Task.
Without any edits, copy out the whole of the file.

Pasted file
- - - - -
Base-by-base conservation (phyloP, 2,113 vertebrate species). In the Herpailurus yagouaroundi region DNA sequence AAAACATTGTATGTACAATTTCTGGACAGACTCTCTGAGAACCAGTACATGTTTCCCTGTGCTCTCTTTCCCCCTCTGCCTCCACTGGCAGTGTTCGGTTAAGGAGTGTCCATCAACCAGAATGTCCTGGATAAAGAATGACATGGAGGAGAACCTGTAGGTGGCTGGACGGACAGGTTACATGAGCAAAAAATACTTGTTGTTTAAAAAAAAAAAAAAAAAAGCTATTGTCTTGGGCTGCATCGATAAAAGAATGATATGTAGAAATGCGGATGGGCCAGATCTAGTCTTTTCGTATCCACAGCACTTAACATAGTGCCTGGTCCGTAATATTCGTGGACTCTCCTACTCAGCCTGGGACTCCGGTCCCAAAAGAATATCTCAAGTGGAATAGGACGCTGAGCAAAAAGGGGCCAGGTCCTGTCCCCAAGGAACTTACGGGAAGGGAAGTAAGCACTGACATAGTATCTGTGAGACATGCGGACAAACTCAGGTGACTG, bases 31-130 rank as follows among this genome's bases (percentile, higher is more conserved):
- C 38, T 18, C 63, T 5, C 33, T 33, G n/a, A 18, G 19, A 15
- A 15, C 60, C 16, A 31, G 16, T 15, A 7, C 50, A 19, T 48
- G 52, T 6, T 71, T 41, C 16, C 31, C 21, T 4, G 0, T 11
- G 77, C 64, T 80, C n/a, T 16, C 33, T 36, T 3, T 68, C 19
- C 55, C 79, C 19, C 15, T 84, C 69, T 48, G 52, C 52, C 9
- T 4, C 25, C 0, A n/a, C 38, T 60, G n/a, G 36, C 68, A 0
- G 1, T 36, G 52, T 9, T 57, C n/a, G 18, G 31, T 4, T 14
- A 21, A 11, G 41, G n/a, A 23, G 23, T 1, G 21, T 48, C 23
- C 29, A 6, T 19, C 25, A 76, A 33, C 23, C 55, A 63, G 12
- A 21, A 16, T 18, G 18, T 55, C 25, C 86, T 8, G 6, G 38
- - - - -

Base-by-base conservation (phyloP, 2,113 vertebrate species). In the Herpailurus yagouaroundi region DNA sequence AAAACATTGTATGTACAATTTCTGGACAGACTCTCTGAGAACCAGTACATGTTTCCCTGTGCTCTCTTTCCCCCTCTGCCTCCACTGGCAGTGTTCGGTTAAGGAGTGTCCATCAACCAGAATGTCCTGGATAAAGAATGACATGGAGGAGAACCTGTAGGTGGCTGGACGGACAGGTTACATGAGCAAAAAATACTTGTTGTTTAAAAAAAAAAAAAAAAAAGCTATTGTCTTGGGCTGCATCGATAAAAGAATGATATGTAGAAATGCGGATGGGCCAGATCTAGTCTTTTCGTATCCACAGCACTTAACATAGTGCCTGGTCCGTAATATTCGTGGACTCTCCTACTCAGCCTGGGACTCCGGTCCCAAAAGAATATCTCAAGTGGAATAGGACGCTGAGCAAAAAGGGGCCAGGTCCTGTCCCCAAGGAACTTACGGGAAGGGAAGTAAGCACTGACATAGTATCTGTGAGACATGCGGACAAACTCAGGTGACTG, bases 31-130 rank as follows among this genome's bases (percentile, higher is more conserved):
- C 38, T 18, C 63, T 5, C 33, T 33, G n/a, A 18, G 19, A 15
- A 15, C 60, C 16, A 31, G 16, T 15, A 7, C 50, A 19, T 48
- G 52, T 6, T 71, T 41, C 16, C 31, C 21, T 4, G 0, T 11
- G 77, C 64, T 80, C n/a, T 16, C 33, T 36, T 3, T 68, C 19
- C 55, C 79, C 19, C 15, T 84, C 69, T 48, G 52, C 52, C 9
- T 4, C 25, C 0, A n/a, C 38, T 60, G n/a, G 36, C 68, A 0
- G 1, T 36, G 52, T 9, T 57, C n/a, G 18, G 31, T 4, T 14
- A 21, A 11, G 41, G n/a, A 23, G 23, T 1, G 21, T 48, C 23
- C 29, A 6, T 19, C 25, A 76, A 33, C 23, C 55, A 63, G 12
- A 21, A 16, T 18, G 18, T 55, C 25, C 86, T 8, G 6, G 38